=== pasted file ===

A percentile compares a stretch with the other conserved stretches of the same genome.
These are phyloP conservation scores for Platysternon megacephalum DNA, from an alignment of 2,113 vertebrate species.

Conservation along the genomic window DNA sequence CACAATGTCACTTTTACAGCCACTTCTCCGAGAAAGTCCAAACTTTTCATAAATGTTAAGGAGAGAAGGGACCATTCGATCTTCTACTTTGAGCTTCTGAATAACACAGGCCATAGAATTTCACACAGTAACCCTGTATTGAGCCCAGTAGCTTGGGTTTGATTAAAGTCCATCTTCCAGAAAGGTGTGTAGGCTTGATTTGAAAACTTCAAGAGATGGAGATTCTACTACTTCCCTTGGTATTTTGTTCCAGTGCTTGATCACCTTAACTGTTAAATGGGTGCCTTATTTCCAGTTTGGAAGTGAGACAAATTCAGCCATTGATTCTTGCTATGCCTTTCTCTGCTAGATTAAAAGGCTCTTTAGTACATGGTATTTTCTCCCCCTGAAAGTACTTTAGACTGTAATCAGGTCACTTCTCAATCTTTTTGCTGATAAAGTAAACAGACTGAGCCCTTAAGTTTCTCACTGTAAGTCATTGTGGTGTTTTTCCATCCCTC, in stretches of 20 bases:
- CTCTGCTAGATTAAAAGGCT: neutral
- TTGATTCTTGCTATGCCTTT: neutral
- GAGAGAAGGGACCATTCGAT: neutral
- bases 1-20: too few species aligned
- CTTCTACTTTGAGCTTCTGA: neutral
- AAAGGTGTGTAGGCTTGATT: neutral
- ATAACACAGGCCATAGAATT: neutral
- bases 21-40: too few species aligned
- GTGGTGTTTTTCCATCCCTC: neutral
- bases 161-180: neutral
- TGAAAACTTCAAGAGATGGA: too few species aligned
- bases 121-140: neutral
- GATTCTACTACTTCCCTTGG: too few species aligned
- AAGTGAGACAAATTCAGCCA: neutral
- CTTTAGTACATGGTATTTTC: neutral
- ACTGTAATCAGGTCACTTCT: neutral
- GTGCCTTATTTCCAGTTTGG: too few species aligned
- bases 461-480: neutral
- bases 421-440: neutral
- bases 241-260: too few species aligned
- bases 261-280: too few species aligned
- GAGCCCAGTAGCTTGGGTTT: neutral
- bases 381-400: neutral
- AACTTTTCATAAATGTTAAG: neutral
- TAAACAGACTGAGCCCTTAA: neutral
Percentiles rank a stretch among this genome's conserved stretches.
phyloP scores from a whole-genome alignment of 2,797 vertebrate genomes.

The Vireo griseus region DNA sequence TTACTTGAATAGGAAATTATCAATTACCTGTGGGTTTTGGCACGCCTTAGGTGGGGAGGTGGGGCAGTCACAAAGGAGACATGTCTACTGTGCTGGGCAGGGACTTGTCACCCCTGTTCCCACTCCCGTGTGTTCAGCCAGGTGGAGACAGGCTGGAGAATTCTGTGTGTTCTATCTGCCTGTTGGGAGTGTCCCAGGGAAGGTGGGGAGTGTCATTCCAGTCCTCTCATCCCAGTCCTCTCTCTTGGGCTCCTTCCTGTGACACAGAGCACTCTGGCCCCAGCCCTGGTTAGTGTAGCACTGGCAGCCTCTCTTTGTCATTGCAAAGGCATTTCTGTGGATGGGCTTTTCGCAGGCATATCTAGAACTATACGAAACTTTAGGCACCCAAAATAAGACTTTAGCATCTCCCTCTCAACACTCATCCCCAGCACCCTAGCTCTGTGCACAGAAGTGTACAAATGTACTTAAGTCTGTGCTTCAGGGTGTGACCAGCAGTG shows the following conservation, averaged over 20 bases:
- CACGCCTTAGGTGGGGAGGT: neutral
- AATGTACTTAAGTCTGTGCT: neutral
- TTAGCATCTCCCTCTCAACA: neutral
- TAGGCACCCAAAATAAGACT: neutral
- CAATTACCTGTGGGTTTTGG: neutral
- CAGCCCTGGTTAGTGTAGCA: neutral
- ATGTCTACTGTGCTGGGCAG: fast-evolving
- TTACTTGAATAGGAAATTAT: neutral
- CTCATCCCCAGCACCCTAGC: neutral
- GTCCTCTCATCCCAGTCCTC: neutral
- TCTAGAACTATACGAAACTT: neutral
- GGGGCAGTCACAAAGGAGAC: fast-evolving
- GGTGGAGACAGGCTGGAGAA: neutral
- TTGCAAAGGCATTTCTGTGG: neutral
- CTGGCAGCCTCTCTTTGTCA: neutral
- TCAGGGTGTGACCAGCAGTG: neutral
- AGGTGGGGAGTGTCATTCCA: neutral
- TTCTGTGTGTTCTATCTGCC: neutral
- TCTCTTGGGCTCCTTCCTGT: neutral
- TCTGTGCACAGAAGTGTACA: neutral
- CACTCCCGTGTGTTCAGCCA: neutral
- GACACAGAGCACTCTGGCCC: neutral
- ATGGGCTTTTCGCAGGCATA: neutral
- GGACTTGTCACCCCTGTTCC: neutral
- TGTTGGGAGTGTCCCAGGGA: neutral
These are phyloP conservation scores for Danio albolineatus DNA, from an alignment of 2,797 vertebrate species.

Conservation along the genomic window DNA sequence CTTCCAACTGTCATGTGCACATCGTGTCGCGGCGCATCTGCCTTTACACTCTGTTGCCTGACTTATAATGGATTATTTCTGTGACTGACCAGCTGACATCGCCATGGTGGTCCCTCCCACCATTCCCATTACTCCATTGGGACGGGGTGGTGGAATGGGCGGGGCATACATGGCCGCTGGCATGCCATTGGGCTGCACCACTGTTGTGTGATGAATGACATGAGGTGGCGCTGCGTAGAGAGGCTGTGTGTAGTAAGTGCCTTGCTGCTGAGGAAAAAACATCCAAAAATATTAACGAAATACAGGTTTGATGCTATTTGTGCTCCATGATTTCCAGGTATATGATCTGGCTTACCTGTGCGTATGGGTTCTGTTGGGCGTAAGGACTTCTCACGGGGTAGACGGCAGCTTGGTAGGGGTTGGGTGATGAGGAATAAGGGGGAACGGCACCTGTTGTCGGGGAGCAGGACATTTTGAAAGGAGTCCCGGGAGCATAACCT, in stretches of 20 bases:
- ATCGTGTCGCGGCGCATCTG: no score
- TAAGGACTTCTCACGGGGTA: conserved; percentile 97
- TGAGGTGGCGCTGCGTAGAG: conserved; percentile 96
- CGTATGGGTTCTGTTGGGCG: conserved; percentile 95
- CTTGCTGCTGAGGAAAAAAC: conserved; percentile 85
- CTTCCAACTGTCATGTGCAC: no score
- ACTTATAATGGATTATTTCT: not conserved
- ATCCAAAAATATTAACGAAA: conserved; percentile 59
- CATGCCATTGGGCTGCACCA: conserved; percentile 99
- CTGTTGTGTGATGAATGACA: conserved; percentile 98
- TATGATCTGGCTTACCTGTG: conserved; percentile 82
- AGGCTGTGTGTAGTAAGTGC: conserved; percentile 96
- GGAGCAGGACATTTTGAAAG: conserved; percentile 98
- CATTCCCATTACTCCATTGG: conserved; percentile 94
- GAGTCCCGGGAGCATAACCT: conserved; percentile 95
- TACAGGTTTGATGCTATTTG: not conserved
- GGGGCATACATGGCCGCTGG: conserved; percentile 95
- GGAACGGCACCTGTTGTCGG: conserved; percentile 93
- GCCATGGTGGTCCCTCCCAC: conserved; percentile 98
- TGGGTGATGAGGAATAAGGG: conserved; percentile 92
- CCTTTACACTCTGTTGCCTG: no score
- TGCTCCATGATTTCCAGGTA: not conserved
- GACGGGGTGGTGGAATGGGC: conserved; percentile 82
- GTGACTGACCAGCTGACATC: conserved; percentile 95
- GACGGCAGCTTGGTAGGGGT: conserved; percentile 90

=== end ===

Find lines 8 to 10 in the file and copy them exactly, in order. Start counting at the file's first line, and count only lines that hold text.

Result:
- CTTCTACTTTGAGCTTCTGA: neutral
- AAAGGTGTGTAGGCTTGATT: neutral
- ATAACACAGGCCATAGAATT: neutral